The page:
The former Galat Packing Co. factory, a landmark on Kenmore Boulevard for a century, is finally packing it up.
A demolition crew began tearing down the brick and steel complex that supplied pork, beef, poultry, veal, lamb, lard and other produce to generations of dwellers. ‘Akron.
“Good! Good! Good!” the company announced. “Go get Galat’s.”
At its peak in the 20th century, the company supplied fresh sausages, bacon, ham, bologna, smoked sausages and cold cuts to more than 500 grocery stores in Summit County. Its fleet of 16 trucks traveled through Akron and Barberton at full speed.
Families dined on Galat’s Meats for breakfast, lunch and dinner. From holiday parties and summer picnics to restaurant meals and lunch boxes, Galat Packing Co. has fed everyone well.
During this time he employed a battalion of meat cutters, butchers, salesmen, drivers, accountants, clerks and secretaries. Many of them were European immigrants.
“If you are ready to work, anytime is a good time to come to America,” said George Galat, company founder, president and CEO.
Born in Yugoslavia in 1897, Galat immigrated with his parents to the United States in 1913 when he was 16 years old. The family settled in Barberton where Galat worked in a match factory and delivered groceries in a horse-drawn cart.
At 18, he landed a job at the Charles Udesky Meat Market in Barberton and bought the store a year later. Around 1922, he and his business partner Mike Bates founded Galat Packing Co.
Galat purchased the former Ohio Packing Co. at 1472 Kenmore Blvd. He started with pork products, processing 16 pigs a day, and gradually spread to other farm animals. In the early 1950s, the factory was processing nearly 800 pigs per week.
Growth has been slow but steady. Galat started working at 4 a.m. each day and worked at least six days a week. The company added buildings and workers, employing over 100 people at its peak.
“The Galat plant is quite modern,” the Akron Beacon Journal reported in 1933. “It takes an average of about a minute to get a pig out of the slaughter pen, through the cleaning tanks and the room. inspection up to large refrigerators.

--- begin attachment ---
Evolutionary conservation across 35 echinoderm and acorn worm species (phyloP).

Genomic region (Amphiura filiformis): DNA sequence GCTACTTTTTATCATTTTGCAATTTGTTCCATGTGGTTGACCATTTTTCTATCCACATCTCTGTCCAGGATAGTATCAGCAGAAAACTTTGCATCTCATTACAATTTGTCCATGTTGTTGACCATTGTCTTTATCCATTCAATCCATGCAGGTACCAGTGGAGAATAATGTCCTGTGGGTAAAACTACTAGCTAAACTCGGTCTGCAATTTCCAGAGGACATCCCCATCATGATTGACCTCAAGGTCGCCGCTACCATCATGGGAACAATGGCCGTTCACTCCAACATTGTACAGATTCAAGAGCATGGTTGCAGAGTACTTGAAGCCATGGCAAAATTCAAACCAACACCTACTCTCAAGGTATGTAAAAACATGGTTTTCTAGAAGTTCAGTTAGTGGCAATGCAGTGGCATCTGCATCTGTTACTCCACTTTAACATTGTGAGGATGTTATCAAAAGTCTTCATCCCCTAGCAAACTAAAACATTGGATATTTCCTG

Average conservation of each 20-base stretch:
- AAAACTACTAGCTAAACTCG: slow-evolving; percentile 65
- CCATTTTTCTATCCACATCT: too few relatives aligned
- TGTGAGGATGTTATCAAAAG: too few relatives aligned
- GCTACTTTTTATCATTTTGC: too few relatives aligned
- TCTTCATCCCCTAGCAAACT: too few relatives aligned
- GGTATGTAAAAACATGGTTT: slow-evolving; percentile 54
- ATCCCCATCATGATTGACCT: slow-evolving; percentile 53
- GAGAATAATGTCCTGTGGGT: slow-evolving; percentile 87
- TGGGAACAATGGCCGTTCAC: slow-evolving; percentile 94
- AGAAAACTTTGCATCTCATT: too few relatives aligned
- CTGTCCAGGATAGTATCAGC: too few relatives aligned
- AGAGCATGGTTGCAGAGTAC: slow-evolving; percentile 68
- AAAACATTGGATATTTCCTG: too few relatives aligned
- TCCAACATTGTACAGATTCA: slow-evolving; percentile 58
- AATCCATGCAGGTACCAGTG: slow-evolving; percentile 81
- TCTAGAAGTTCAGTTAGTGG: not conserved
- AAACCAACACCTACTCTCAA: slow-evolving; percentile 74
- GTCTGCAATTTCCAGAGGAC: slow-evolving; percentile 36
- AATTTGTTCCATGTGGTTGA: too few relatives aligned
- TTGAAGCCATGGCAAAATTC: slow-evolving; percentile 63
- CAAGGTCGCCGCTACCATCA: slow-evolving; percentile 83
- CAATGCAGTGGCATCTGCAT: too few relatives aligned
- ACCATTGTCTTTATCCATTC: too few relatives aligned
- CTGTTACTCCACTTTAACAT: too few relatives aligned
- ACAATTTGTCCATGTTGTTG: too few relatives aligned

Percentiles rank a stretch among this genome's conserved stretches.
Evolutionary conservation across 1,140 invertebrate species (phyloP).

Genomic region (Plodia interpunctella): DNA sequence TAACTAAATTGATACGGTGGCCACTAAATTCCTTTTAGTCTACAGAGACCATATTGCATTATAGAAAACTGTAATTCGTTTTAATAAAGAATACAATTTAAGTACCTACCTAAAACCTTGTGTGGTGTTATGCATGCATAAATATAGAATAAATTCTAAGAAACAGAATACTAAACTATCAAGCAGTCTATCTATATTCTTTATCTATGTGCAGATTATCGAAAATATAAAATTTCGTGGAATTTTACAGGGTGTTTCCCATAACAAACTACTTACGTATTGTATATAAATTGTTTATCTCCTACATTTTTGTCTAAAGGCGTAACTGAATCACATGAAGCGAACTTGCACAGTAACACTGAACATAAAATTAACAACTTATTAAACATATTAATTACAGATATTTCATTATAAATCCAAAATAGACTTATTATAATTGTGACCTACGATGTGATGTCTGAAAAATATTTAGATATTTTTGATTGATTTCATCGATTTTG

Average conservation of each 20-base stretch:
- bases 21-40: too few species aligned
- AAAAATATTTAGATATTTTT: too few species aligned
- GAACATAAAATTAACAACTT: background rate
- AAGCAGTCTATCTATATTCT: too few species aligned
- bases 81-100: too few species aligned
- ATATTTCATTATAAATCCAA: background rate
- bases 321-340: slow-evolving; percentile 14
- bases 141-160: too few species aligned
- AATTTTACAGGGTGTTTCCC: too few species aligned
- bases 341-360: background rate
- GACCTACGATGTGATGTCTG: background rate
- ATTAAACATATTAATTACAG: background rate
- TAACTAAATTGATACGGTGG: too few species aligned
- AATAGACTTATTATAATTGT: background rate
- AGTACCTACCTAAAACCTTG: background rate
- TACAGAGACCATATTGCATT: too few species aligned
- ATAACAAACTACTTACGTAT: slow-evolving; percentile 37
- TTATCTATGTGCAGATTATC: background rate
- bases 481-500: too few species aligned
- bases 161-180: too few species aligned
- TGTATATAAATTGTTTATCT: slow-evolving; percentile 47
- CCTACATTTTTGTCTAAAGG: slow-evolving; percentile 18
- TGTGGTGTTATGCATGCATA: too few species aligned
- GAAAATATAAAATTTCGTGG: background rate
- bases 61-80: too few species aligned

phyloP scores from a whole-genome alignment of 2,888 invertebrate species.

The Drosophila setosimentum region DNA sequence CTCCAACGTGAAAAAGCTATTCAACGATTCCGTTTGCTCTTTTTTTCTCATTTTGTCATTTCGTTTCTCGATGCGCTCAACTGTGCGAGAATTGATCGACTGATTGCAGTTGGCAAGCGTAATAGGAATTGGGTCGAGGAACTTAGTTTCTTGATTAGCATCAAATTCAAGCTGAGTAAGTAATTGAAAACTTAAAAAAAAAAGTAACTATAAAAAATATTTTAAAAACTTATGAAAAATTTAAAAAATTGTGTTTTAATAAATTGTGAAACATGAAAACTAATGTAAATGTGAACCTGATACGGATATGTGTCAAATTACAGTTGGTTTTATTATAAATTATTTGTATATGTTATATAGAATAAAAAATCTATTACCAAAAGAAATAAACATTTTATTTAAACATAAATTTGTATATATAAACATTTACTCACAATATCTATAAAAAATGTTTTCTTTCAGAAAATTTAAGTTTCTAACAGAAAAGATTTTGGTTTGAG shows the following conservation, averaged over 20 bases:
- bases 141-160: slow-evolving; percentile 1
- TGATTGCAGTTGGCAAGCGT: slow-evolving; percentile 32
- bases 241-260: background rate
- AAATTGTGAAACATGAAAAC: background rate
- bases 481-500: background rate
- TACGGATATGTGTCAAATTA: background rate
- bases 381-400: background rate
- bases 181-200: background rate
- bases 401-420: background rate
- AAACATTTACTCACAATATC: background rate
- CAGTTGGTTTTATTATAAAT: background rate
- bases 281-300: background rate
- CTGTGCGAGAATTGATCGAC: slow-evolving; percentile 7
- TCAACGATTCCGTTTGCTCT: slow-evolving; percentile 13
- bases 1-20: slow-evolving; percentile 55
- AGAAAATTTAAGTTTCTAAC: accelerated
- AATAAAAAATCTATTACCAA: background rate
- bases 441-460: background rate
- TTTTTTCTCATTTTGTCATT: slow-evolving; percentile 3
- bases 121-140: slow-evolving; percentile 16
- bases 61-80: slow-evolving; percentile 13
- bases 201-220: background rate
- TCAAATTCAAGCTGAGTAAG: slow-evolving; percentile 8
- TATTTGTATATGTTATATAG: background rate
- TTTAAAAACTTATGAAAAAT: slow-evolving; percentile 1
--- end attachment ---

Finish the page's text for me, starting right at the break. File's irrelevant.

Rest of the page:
“Once the meat has cooled and seasoned in the refrigerators, it is sent back to the packing plant for processing into sausages, bacon, hams, fresh pork, fresh beef, veal, lamb, smoked sausage, lard, bologna and much more. others. products of such an establishment.
“It is then handed over to the delivery fleet and sent to meat counters in dozens of Akron district stores and from there to thousands of Akron tables. “
In 1936, Galat sponsored a competition to find a brand name that would express “all the fresh, healthy and tasty quality of our meats”. Firestone Park resident Alberta Smith won the grand prize of $ 50 for suggesting “Corndale,” a name that had been on Galat’s labels for decades.
Pork sausage was perhaps Galat’s best-known product, but the company’s pure lard was also famous, used by Summit County bakers to make pies and pastries.
“The fine texture of Galatian lard makes cooking easier and better, and for this reason it is used everywhere by experienced housewives,” the Beacon Journal noted in 1937. “Good lard is also easy to digest. “
During the holidays, Galat bought thousands of turkeys, chickens, geese and ducks from Ohio for Christmas.
“We always take great care in the selection of our party poultry,” said Galat. “We only buy from the best poultry farms because we know that the way the bird is fed and raised has everything to do with the taste and tenderness of the meat.
The company overcame its share of hurdles, including the Great Depression when sales were shattered and World War II when meat shortages hit.
Over the decades, several large fires have damaged the business, including a fire that destroyed 10,000 pounds of meat. A Kenmore neighbor filed a factory noise and odor complaint, but Galat won in court.
There were also work stoppages.
The company’s employees were from the United Packinghouse Workers of America. There were occasional strikes, but labor issues were usually resolved quickly. During contract negotiations in 1949, the company made headlines when it agreed to allow its employees a paid day off on their birthday.
George Galat was 59 when he died on February 6, 1957, after a short illness. The packing station closed and halted sales and deliveries on the day of the funeral. Galat is survived by his wife Joséphine, his daughters Evelyn, Martha, Pamela and Bunnie and his sons Jerry, Carl, Paul, George and James.
The company continued to operate until the late 1980s before the Galat family closed its doors. Subsequent businesses at the Kenmore Boulevard address included a meat store, marketplace, produce store, and thrift store.
With the building vacant for several years, trees began to grow out of the roof and chimney. In October 2019, the city ordered the complex to be demolished.
Heavy equipment arrived last week and a crew began razing the building on Friday. Bricks, corrugated iron, tires and other debris piled up along Kenmore Boulevard as machines gnawed at the old meat-packing plant.
A worker told the Beacon Journal that a neighboring business was planning to expand on the property, but no company official could be reached to confirm this.
Carved in stone atop a brick building, the Galat Packing Co. brand stubbornly refused to acknowledge that its days were over.
Mark J. Price can be contacted at email@example.com.